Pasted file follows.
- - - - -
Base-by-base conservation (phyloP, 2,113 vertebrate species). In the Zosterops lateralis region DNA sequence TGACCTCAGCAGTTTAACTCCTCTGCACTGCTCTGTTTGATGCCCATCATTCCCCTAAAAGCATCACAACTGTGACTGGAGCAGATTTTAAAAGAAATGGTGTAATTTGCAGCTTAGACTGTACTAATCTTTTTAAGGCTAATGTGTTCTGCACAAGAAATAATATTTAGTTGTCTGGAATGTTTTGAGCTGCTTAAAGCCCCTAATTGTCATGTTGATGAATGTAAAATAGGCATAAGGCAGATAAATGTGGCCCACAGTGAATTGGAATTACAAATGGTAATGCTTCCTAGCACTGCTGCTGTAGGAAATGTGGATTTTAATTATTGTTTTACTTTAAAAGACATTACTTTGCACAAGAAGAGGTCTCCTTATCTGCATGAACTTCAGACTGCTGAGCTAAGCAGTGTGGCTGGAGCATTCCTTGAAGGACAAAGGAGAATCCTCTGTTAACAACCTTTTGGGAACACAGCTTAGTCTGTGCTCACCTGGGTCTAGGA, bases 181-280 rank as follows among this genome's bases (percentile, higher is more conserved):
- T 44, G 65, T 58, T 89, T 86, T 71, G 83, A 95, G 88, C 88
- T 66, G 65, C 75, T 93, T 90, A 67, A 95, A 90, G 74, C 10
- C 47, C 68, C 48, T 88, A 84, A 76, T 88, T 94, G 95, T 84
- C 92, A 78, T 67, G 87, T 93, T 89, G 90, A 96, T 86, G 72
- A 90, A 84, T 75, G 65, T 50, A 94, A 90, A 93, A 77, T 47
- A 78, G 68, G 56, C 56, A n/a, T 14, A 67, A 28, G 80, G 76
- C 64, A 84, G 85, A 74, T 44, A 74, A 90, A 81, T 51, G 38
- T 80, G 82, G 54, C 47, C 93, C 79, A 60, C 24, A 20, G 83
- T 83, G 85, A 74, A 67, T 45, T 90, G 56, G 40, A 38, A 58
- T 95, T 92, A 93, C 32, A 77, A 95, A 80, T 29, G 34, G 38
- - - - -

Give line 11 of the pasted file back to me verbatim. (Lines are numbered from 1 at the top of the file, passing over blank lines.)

- T 95, T 92, A 93, C 32, A 77, A 95, A 80, T 29, G 34, G 38